And there you have it! Keep these 5 points in mind on your next solar cooking day to have a better experience.

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January 16, 2012 2:37 am

Just as important as prepping the solar oven on a sunny day, or gathering the right ingredients, taking care to have the proper accessories on hand will help ensure a successful culinary venture every time. By selecting the proper cookware, having a good thermometer,  using oven mitts, and a dedicated set of utensils, great results do happen. Use the following information when preparing your next meal in a box or panel style oven. Some information also applies to parabolic models.

High on the accessory priority list is a set of solar oven friendly cookware. Choose dark colored pots and pans, preferably black, brown or blue, that are constructed of thin-walled metal. This enhances heat absorption and results in faster cooking times. Be sure to get lids when buying cookware, since they are often sold without them. Try to avoid shiny aluminum or stainless steel cookware, since sun power reflects away from them. Look for glass cookware, or stoneware and graniteware labels. It is very helpful to know the dimensions of the solar oven’s cooking chamber before selecting cookware. This way, a proper fit of pots and pans can be made allowing for multiple course meal preparation.

Also of high importance, is having a reliable thermometer. Many commercial models include them. However, having a good thermometer is essential because it helps gauge cooking time, which is very dependent upon the quality of sunshine. A quick glance at the thermometer allows for checking the oven chamber temperature. Get a good thermometer at a hardware or department store. Also recommended is a meat thermometer, since it checks the specific food temperature and helps verify safe cooking.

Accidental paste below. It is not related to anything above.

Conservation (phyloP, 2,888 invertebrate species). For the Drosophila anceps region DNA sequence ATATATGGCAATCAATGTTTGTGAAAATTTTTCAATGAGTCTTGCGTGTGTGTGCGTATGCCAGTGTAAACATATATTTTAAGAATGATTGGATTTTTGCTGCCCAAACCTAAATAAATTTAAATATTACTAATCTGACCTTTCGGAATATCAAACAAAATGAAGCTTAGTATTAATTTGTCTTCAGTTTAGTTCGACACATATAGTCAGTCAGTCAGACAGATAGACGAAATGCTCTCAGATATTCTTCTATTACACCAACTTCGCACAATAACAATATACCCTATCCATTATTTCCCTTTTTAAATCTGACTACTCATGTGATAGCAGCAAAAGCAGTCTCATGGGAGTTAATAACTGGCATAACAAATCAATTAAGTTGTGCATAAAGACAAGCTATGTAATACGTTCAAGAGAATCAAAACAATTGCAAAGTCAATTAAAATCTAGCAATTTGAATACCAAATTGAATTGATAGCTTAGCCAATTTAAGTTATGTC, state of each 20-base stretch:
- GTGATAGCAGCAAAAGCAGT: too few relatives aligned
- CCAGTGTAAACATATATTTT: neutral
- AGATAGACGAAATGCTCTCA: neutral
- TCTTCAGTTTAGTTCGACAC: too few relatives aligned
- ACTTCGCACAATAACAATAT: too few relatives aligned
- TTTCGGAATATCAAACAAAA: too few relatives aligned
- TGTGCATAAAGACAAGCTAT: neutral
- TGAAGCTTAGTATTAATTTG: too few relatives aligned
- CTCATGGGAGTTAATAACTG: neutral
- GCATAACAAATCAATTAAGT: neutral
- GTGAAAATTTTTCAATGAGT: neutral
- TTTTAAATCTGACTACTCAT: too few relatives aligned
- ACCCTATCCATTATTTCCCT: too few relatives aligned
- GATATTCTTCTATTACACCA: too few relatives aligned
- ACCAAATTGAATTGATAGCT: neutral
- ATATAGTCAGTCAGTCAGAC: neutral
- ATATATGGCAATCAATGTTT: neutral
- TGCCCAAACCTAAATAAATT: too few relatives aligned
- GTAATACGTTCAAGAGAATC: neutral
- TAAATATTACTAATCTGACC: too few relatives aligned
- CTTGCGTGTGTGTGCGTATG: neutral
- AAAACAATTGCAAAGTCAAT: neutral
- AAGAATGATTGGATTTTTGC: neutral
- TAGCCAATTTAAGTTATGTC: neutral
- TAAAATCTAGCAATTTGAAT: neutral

Even a novice solar chef knows enough to use oven mitts. Solar ovens often reach 400 degree temperatures, so it only makes sense to don a pair of mitts before reaching inside to adjust a pan, or add something to a pot. When lifting a lids, avoid leaning over pots, as the food inside them may still be boiling, steaming or splattering. Remember that a solar oven really is just another kind of oven!

Utensils are often under-rated. Many times the cook’s favorite dishes help determine what utensils should be dedicated for solar cooking, whether they are kept separately in a drawer or box. If the cook makes lots of soup and stew, then a good quality ladle is essential. For meat dishes, having the right knife is important, as is the proper serving knife for baked items. By having a clean and ready set of utensils, much frustration can be avoided.

If a table or stand is used, caution must be taken to keep it level. Some solar oven models have built-in levelers and most are meant to be used right on the ground.  With the food inside and cooking, take special care when refocusing the sun cooker on a table, there is a chance of it falling or a meal-ruining spill happening. Also, bear in mind that the table must be strong enough to support the solar oven containing its load of cookware and food.

Solar oven accessories really can make a difference in successful meal preparation. By regularly using this advice with a box or panel style oven, a new solar cook will likely have better culinary results. Being equipped with the right accessories of cookware, thermometers and oven mitts helps ensure this. With more experience, anyone with culinary-minded enthusiasm will graduate to the safe, environmentally-friendly, go anywhere, cook anything realm of the solar chef.

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January 11, 2012 2:31 am